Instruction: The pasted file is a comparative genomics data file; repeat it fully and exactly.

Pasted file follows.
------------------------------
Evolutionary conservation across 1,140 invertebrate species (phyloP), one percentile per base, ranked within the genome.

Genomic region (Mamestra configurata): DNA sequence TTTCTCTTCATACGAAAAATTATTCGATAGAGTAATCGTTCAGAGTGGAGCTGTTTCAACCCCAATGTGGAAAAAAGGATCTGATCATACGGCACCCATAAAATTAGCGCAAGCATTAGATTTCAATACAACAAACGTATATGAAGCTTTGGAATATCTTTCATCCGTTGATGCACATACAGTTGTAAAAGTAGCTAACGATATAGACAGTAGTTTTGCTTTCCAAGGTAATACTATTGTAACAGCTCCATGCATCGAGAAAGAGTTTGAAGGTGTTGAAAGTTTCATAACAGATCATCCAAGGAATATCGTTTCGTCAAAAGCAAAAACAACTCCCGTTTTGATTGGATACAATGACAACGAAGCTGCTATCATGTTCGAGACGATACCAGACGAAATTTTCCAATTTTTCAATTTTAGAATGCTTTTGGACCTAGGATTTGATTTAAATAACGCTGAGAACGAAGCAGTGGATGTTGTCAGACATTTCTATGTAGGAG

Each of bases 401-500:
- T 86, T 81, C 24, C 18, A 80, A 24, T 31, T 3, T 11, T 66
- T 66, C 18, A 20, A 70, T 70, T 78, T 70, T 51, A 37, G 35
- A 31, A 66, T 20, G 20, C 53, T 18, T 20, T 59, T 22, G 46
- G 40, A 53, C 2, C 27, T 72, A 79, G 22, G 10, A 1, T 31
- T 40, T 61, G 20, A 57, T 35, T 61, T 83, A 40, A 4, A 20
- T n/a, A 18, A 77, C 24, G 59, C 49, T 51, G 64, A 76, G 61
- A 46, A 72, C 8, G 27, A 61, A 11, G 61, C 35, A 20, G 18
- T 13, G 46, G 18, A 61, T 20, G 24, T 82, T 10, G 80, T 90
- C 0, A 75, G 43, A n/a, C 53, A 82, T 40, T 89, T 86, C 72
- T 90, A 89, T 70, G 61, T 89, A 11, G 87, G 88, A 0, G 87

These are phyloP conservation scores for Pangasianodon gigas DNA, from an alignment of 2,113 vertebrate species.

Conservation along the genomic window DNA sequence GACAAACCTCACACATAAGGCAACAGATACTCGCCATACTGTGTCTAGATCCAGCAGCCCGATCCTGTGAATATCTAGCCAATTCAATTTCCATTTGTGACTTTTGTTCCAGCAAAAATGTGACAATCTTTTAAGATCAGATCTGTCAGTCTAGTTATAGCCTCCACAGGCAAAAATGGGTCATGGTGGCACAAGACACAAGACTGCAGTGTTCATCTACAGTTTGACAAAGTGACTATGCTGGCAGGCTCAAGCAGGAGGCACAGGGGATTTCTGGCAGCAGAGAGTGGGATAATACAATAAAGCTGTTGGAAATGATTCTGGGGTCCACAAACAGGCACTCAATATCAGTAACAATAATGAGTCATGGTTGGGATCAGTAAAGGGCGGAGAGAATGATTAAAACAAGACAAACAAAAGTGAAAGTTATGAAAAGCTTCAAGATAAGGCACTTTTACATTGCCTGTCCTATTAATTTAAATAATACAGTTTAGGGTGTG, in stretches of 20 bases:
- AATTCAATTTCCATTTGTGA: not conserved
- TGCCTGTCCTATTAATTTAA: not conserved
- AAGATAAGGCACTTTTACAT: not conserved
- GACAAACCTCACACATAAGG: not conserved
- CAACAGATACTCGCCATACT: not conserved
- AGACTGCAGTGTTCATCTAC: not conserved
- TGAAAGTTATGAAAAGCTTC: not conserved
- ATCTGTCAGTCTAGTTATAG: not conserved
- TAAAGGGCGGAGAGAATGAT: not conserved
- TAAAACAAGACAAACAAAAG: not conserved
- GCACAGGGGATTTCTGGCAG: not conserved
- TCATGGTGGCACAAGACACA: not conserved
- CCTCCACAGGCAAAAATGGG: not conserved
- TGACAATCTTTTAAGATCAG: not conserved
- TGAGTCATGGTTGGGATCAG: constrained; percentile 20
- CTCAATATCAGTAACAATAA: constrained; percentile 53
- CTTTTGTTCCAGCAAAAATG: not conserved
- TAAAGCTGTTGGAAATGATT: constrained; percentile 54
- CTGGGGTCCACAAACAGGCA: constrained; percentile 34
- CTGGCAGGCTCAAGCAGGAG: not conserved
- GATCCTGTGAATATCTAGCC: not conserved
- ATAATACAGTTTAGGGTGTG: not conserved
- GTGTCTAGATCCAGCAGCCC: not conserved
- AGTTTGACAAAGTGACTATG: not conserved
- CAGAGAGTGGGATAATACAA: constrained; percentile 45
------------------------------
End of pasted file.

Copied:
Evolutionary conservation across 1,140 invertebrate species (phyloP), one percentile per base, ranked within the genome.

Genomic region (Mamestra configurata): DNA sequence TTTCTCTTCATACGAAAAATTATTCGATAGAGTAATCGTTCAGAGTGGAGCTGTTTCAACCCCAATGTGGAAAAAAGGATCTGATCATACGGCACCCATAAAATTAGCGCAAGCATTAGATTTCAATACAACAAACGTATATGAAGCTTTGGAATATCTTTCATCCGTTGATGCACATACAGTTGTAAAAGTAGCTAACGATATAGACAGTAGTTTTGCTTTCCAAGGTAATACTATTGTAACAGCTCCATGCATCGAGAAAGAGTTTGAAGGTGTTGAAAGTTTCATAACAGATCATCCAAGGAATATCGTTTCGTCAAAAGCAAAAACAACTCCCGTTTTGATTGGATACAATGACAACGAAGCTGCTATCATGTTCGAGACGATACCAGACGAAATTTTCCAATTTTTCAATTTTAGAATGCTTTTGGACCTAGGATTTGATTTAAATAACGCTGAGAACGAAGCAGTGGATGTTGTCAGACATTTCTATGTAGGAG

Each of bases 401-500:
- T 86, T 81, C 24, C 18, A 80, A 24, T 31, T 3, T 11, T 66
- T 66, C 18, A 20, A 70, T 70, T 78, T 70, T 51, A 37, G 35
- A 31, A 66, T 20, G 20, C 53, T 18, T 20, T 59, T 22, G 46
- G 40, A 53, C 2, C 27, T 72, A 79, G 22, G 10, A 1, T 31
- T 40, T 61, G 20, A 57, T 35, T 61, T 83, A 40, A 4, A 20
- T n/a, A 18, A 77, C 24, G 59, C 49, T 51, G 64, A 76, G 61
- A 46, A 72, C 8, G 27, A 61, A 11, G 61, C 35, A 20, G 18
- T 13, G 46, G 18, A 61, T 20, G 24, T 82, T 10, G 80, T 90
- C 0, A 75, G 43, A n/a, C 53, A 82, T 40, T 89, T 86, C 72
- T 90, A 89, T 70, G 61, T 89, A 11, G 87, G 88, A 0, G 87

These are phyloP conservation scores for Pangasianodon gigas DNA, from an alignment of 2,113 vertebrate species.

Conservation along the genomic window DNA sequence GACAAACCTCACACATAAGGCAACAGATACTCGCCATACTGTGTCTAGATCCAGCAGCCCGATCCTGTGAATATCTAGCCAATTCAATTTCCATTTGTGACTTTTGTTCCAGCAAAAATGTGACAATCTTTTAAGATCAGATCTGTCAGTCTAGTTATAGCCTCCACAGGCAAAAATGGGTCATGGTGGCACAAGACACAAGACTGCAGTGTTCATCTACAGTTTGACAAAGTGACTATGCTGGCAGGCTCAAGCAGGAGGCACAGGGGATTTCTGGCAGCAGAGAGTGGGATAATACAATAAAGCTGTTGGAAATGATTCTGGGGTCCACAAACAGGCACTCAATATCAGTAACAATAATGAGTCATGGTTGGGATCAGTAAAGGGCGGAGAGAATGATTAAAACAAGACAAACAAAAGTGAAAGTTATGAAAAGCTTCAAGATAAGGCACTTTTACATTGCCTGTCCTATTAATTTAAATAATACAGTTTAGGGTGTG, in stretches of 20 bases:
- AATTCAATTTCCATTTGTGA: not conserved
- TGCCTGTCCTATTAATTTAA: not conserved
- AAGATAAGGCACTTTTACAT: not conserved
- GACAAACCTCACACATAAGG: not conserved
- CAACAGATACTCGCCATACT: not conserved
- AGACTGCAGTGTTCATCTAC: not conserved
- TGAAAGTTATGAAAAGCTTC: not conserved
- ATCTGTCAGTCTAGTTATAG: not conserved
- TAAAGGGCGGAGAGAATGAT: not conserved
- TAAAACAAGACAAACAAAAG: not conserved
- GCACAGGGGATTTCTGGCAG: not conserved
- TCATGGTGGCACAAGACACA: not conserved
- CCTCCACAGGCAAAAATGGG: not conserved
- TGACAATCTTTTAAGATCAG: not conserved
- TGAGTCATGGTTGGGATCAG: constrained; percentile 20
- CTCAATATCAGTAACAATAA: constrained; percentile 53
- CTTTTGTTCCAGCAAAAATG: not conserved
- TAAAGCTGTTGGAAATGATT: constrained; percentile 54
- CTGGGGTCCACAAACAGGCA: constrained; percentile 34
- CTGGCAGGCTCAAGCAGGAG: not conserved
- GATCCTGTGAATATCTAGCC: not conserved
- ATAATACAGTTTAGGGTGTG: not conserved
- GTGTCTAGATCCAGCAGCCC: not conserved
- AGTTTGACAAAGTGACTATG: not conserved
- CAGAGAGTGGGATAATACAA: constrained; percentile 45